The man widely seen by the ousted Democratic Labour Party administration as being responsible for stalling the multimillion dollar Hyatt Centric Resort on Bay Street, The City, is offering an olive branch to the new administration.
Social activist David Comissiong told Barbados TODAY this evening he was prepared to withdraw his legal challenge to the construction of the hotel if the Mia Mottley-led Barbados Labour Party (BLP) Government agrees to his key demands.
Comissiong had been seeking a judicial review of the decision by then Prime Minister and Minister responsible for Town Planning Freundel Stuart to approve the US$100 million project, insisting on an environmental impact assessment (EIA), to include town hall meetings. He had also contended that the proposed 15-storey structure would violated the law since no building near the beach should be taller than five stories.
After a court dismissed a challenge by Stuart to Comissiong’s right to a judicial review, the then Prime Minister appeal the ruling, and a hearing is still pending.
The political activist remained adamant today that he would not budge on the EIA, adding in a reference to the BLP administration, he would also like to think that an enlightened Government would concede that such a study was necessary.
“There are two issues here. The current appeal [lodged by Stuart] is against the judge’s ruling that I have the right as a citizen to request a judicial review of the minister’s decision to approve the project. And secondly that an environmental impact assessment must be carried out even before any consideration was given to starting the project,” he explained, while emphasizing that if these two conditions were met he was prepared to negotiate an end to his lawsuit with the Mottley administration.
Comissiong spoke to Barbados TODAY mere hours after the Prime Minister announced she was preparing to meet next week with Mark Maloney, the developer of the stalled project as part of a series of meetings with the developers of all major projects on the island to discuss the status of the ventures and what was needed to get those in limbo up and running.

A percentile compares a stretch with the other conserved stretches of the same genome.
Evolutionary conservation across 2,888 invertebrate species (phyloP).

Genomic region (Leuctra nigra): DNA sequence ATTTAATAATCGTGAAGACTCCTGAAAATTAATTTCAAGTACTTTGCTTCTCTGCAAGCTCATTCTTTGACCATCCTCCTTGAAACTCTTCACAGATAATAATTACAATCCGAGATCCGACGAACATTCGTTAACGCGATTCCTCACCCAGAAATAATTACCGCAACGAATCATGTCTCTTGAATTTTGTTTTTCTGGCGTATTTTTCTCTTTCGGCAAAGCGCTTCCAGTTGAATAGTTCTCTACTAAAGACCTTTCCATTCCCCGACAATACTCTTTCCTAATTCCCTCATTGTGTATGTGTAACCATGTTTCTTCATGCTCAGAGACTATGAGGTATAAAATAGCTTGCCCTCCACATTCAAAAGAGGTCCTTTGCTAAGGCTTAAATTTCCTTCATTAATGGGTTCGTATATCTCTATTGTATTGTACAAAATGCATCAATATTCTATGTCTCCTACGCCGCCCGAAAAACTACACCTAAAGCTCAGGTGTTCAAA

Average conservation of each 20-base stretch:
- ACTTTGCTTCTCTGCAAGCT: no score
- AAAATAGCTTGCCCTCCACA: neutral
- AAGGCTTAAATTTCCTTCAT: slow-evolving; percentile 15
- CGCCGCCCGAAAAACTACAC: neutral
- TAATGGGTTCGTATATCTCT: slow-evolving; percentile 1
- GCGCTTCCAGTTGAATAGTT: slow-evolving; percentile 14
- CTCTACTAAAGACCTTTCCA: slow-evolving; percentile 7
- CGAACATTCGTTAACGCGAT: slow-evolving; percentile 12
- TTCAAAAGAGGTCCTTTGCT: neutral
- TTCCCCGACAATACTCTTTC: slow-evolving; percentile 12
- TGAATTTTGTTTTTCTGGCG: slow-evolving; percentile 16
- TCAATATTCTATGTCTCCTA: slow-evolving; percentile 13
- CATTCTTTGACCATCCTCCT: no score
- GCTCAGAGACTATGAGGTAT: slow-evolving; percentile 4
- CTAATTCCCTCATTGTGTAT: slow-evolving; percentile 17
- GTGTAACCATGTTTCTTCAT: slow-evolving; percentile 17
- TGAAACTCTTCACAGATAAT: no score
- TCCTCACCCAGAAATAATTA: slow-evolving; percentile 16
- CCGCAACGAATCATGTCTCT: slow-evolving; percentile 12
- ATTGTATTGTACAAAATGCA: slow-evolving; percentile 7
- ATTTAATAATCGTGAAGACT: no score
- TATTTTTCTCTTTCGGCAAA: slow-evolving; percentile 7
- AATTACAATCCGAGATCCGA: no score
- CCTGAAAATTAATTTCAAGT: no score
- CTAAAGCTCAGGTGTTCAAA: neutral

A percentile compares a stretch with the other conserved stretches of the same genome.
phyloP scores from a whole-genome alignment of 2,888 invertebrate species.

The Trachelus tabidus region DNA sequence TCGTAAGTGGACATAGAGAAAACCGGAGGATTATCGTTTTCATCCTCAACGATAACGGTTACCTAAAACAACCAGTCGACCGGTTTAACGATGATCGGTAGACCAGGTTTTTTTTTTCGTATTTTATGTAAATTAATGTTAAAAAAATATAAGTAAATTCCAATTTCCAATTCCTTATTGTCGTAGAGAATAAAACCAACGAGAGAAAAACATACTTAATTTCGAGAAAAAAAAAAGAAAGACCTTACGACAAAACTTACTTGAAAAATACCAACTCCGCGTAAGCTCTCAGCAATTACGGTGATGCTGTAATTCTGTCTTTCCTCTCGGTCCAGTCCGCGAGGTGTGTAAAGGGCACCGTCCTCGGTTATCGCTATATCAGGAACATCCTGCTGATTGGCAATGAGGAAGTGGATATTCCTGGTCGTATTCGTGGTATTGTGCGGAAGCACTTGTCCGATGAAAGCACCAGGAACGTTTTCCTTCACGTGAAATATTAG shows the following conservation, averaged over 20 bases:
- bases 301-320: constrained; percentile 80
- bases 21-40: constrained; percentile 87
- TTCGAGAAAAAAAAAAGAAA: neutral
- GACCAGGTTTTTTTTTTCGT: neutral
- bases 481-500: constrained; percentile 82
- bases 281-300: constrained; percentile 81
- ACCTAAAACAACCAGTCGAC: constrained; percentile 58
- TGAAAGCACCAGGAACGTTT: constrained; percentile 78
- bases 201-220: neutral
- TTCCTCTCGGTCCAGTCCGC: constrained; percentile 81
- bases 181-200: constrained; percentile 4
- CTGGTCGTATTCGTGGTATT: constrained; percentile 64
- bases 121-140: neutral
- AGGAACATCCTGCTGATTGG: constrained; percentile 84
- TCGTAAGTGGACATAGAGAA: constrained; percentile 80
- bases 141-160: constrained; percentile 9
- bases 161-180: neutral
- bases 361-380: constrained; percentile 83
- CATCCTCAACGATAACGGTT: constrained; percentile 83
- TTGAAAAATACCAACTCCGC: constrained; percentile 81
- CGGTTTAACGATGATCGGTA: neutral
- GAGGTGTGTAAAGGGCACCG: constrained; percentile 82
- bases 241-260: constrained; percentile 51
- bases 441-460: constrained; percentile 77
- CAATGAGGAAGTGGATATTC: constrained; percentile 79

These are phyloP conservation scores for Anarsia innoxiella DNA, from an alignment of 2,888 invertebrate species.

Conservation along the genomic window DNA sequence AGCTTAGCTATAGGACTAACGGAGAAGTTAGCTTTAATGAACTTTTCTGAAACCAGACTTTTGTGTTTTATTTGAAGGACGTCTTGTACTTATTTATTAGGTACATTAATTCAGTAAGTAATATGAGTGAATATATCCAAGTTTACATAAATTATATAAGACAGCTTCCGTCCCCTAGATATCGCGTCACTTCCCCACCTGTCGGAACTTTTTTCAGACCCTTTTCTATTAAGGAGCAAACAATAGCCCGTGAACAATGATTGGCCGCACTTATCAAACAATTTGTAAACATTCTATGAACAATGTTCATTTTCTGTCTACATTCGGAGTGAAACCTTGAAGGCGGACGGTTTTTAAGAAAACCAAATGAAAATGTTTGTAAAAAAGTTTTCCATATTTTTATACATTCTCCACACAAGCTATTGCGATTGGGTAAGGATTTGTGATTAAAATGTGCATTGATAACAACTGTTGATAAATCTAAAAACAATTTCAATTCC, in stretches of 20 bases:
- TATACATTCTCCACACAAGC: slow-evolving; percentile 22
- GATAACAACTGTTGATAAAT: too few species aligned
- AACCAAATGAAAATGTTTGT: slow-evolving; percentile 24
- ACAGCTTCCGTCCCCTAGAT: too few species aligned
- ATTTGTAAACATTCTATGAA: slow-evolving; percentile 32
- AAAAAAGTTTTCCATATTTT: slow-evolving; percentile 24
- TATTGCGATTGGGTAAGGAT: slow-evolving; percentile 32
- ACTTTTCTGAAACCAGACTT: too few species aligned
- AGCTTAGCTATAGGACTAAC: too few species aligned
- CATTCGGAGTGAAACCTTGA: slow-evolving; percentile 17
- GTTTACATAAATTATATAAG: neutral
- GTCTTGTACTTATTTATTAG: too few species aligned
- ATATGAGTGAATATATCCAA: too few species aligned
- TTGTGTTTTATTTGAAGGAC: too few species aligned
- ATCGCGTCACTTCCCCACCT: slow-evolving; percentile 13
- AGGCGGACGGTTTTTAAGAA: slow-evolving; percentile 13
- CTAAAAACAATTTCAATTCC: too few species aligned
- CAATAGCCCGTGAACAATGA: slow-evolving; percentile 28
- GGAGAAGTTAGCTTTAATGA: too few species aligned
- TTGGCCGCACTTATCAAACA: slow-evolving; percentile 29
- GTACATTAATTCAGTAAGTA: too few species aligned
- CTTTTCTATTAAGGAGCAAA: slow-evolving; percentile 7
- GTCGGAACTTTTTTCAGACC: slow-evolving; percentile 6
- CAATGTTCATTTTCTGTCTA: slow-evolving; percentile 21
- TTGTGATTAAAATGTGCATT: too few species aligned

“I am from next week Monday starting to meet with all the major developers of all the major developments in the country to begin to understand where their developments are, what are the obstacles that are currently blocking them, if any, and what are the things that need to be addressed to facilitate it,” the Prime Minister said minutes before planting a tree on the premises of Harmony Hall Green, a $32 million condominium project now under construction on the site of the former Plantation Garden Theatre at St Lawrence, Christ Church.
“I am equally conscious that until such time as the legislative changes can be made and the policy changes can be made there are existing developments that need to be addressed, if not we are going to have problems with the economic growth that we want to propel us,” she told the gathering that included Member of Parliament for the area Ralph Thorne, Minister of the Creative Economy, Culture and Sports John King, Minister of Energy and Water Resources Wilfred Abrahams, Minister of Agriculture and Food Security Indar Weir and Minister of Education, Technological and Vocational Training Santia Bradshaw.
The Prime Minister was adamant that the rules of transparency and fairness must be respected by her Government in everything it did, and said there would be changes to the Town and Country Planning Department, as well as water zoning, as it affected land development.
“There has been a paper lying around for the longest time on the zoning of water in this country. Like the Town Planning legislation this is a remnant from the 1960s . . . and that was a decision by Cabinet to determine how land is zoned for development based on the potential biological contamination of water,” she said, adding that no consideration was given at the time of chemical contamination.
Mottley lamented that this country’s development had therefore been premised on things that may no longer be relevant, or, if relevant, may be capable of resolution because of technological and engineering developments.